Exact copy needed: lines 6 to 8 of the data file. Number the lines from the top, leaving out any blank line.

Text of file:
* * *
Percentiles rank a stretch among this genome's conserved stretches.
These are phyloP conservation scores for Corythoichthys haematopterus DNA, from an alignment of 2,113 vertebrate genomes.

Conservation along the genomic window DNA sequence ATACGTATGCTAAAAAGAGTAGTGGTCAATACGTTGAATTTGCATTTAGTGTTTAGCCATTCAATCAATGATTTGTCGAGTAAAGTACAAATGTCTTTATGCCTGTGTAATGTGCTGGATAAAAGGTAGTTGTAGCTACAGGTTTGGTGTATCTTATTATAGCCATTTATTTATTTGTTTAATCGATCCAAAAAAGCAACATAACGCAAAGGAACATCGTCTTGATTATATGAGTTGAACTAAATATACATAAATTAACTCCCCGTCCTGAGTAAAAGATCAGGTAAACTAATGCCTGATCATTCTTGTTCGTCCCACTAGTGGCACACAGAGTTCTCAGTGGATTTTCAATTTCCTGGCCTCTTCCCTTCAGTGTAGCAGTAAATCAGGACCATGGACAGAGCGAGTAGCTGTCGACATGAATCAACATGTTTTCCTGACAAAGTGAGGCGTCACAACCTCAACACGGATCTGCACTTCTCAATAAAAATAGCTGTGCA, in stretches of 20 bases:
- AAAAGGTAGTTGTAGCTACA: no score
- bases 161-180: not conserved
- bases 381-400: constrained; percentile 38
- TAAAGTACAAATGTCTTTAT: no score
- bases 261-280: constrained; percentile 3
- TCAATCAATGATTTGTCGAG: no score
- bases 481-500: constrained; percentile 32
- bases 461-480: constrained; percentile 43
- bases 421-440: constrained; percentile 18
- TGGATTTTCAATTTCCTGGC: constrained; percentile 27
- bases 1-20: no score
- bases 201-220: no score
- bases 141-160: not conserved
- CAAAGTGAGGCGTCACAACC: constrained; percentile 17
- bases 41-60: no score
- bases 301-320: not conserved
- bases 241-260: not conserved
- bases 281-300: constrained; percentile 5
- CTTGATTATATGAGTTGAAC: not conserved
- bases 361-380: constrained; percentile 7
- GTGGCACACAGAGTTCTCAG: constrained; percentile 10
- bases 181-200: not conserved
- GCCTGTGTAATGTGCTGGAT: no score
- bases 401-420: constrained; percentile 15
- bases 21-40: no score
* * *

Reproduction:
- bases 381-400: constrained; percentile 38
- TAAAGTACAAATGTCTTTAT: no score
- bases 261-280: constrained; percentile 3